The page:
Go Grow!

Yoga For Weight Loss…

I had a student last week ask me if yoga can help you lose weight. Well, sure, but maybe not in the typical way we look at weight loss.

Yoga asana burns some calories, builds muscle, calms the nervous system and helps us live in a rest/digest mode rather than fight/flight mode. But more important for weight loss, I believe yoga helps us look deeply and compassionately at ourselves and see patterns of behavior that are helpful and hurtful to us. 

As we grow in our practice, we naturally desire to take better care of ourselves. We make better choices about what we eat, what we think, what we consume (movies, books, news), who we hang out with, getting good sleep. If we have used food as an emotional or mental crutch, we start to make behavioral changes and begin to use food solely for fuel/medicine. When we are anxious or stressed or depressed or lonely or angry, rather than use food to stuff the emotions, we allow the emotions to move through us and out of us. Rather than over eating junk food, we take a walk, garden, meditate to alleviate our mental health issues.

Obviously, if someone has a deeply engrained pattern of overeating, this change takes a lot of time and effort – and much self-compassion along the ride.

So, yes, yoga helps with weight loss because it helps us slow down, live in the present moment, and connects us to the part of ourselves that has an insatiable desire to live and feel well! We feel our best when we are at an appropriate weight for our body and lifestyle. We feel well when we eat real food and build a diet that works for our individual constitution.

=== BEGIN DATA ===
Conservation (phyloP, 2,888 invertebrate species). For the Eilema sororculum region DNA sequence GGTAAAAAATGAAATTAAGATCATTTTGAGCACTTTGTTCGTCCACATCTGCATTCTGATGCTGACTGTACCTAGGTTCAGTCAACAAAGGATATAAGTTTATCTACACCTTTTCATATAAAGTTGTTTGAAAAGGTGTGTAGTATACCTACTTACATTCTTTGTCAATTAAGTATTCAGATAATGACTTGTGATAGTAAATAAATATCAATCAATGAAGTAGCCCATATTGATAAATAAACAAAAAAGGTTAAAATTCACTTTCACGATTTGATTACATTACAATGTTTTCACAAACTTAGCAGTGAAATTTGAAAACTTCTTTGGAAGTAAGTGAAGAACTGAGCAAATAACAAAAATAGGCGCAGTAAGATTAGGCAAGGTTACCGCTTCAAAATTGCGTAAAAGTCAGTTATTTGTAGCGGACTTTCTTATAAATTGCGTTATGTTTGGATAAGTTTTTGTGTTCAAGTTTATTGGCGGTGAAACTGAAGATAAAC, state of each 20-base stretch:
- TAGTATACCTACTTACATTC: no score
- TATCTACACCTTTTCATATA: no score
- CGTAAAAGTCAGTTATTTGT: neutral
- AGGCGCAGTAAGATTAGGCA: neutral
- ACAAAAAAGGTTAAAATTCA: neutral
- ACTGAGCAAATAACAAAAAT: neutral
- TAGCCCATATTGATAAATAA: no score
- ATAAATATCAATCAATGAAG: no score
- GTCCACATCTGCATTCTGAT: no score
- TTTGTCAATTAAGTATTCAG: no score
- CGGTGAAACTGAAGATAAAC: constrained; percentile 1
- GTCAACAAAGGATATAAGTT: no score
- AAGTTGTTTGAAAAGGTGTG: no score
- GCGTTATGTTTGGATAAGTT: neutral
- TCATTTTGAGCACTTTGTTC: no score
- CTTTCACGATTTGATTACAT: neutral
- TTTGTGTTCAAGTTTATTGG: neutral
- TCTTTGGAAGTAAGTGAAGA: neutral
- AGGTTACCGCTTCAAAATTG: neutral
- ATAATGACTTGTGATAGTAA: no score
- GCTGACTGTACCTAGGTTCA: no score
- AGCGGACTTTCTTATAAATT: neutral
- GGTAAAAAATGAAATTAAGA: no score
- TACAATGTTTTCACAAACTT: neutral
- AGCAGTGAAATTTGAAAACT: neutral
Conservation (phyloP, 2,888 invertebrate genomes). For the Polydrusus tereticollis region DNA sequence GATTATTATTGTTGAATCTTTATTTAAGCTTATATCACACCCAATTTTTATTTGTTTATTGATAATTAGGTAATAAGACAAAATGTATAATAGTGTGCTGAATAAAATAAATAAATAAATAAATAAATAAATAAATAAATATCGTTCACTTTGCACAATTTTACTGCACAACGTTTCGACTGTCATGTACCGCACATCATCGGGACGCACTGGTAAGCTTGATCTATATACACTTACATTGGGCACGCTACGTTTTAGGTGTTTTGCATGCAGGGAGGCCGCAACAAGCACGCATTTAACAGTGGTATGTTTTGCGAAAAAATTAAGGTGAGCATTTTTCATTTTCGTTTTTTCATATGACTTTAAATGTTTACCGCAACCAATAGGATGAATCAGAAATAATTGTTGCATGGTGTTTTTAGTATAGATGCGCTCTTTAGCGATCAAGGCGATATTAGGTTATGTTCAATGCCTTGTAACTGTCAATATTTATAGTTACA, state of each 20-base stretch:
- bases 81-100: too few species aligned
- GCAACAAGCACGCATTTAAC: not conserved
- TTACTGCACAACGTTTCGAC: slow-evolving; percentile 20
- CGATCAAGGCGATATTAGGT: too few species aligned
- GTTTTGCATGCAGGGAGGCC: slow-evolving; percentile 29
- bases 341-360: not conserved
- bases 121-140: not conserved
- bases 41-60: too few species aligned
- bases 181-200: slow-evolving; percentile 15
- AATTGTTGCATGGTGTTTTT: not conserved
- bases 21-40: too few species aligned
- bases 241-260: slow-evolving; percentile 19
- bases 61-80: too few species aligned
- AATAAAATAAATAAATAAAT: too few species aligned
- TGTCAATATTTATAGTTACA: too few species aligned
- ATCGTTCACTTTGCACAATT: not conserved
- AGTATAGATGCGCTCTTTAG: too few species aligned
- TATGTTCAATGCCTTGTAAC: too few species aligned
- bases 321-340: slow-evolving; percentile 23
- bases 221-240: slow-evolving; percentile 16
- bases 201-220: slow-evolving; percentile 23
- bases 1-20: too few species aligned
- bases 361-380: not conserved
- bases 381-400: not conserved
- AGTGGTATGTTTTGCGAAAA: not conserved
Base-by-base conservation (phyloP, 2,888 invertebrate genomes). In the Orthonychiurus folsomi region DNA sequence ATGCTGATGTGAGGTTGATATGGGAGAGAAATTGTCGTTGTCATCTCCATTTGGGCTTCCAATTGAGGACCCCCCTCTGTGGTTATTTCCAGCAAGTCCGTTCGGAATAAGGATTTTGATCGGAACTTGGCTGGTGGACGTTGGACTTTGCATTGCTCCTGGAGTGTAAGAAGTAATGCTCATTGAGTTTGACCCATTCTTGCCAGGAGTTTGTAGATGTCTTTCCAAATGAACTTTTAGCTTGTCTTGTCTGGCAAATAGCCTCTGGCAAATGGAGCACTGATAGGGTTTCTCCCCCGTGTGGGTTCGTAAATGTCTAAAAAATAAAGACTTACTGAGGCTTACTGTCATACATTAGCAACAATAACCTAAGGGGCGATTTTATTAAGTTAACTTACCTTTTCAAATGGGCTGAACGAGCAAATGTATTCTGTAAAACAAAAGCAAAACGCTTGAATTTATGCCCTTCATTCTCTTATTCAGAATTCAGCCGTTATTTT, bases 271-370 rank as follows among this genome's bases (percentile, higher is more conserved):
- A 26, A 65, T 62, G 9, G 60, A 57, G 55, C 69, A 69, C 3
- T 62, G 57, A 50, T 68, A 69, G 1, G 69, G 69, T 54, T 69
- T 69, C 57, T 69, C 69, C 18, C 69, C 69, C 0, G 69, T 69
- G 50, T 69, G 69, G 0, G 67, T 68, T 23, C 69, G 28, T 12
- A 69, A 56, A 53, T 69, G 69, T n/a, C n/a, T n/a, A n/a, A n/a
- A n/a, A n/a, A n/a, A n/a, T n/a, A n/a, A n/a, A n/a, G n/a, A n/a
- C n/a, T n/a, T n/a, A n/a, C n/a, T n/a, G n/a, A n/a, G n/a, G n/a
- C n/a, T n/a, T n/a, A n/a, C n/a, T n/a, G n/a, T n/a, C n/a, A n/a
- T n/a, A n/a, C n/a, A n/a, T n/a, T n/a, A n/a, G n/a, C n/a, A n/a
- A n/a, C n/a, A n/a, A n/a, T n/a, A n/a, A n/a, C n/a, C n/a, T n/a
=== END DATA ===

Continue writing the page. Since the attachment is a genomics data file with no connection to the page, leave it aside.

Breathe In “Serve” Breathe Out “God”

This simple breathing meditation has been incredibly helpful for me and I thought it may be helpful to you, too!

Start becoming aware of your breath and create a slow, deep, even inhale and exhale from your nose. It may be a for a count of 4, 5, or 7 – we all have a different breath cycle, so make it your own deep even breath. As you inhale, meditate on “Serve”. As you exhale, meditate on “God”.

As I move through each moment of my day, I go back to this breathing meditation. When anxiety fills me, or my heart becomes heavy, or my mind starts it’s incessant chitter chatter, I go back to: Inhale Serve, Exhale God. Everything slows down. Crystal clarity returns. Worry resolves itself. Stress melts away. I step back into my true purpose – in each moment, Serve God.

Don’t Make Assumptions…

Inspired by Author Don Miguel Ruiz – The Four Agreements

We have the tendency to make assumptions about everything. The  problem with making assumptions is that we believe they are the truth. We could swear they are real. We make assumptions about what others are doing or thinking – we take it personally – then we blame them and react by sending emotional poison with our word. That is why whenever we make assumptions, we’re asking for problems. We make assumptions, we misunderstand, we take it personally, and we end up creating a whole big drama for nothing.

We create a lot of emotional poison just by making assumptions and taking it personally, because usually we start gossiping about our assumptions. Gossiping is often the way we communicate with each other – transferring poison to one another. Because we are afraid to ask for clarification, we make assumptions, and believe we are right about the assumptions, then we defend our assumptions and try to make someone else wrong.

We make assumptions that everyone sees life the way we do. We assume that others think the way we think, feel the way we feel, judge the way we judge, and abuse the way we abuse. This is the biggest assumption humans make. And this is why we have a fear of being ourselves around others.

The way to keep ourselves from making assumptions is to ask questions. Make sure the communication is clear. If you don’t understand, ask. Have the courage to ask questions until you are clear as you can be, and even then do not assume you know all there is to know about a given situation. Once you hear the answer, you will not have to make assumptions because you will know the truth.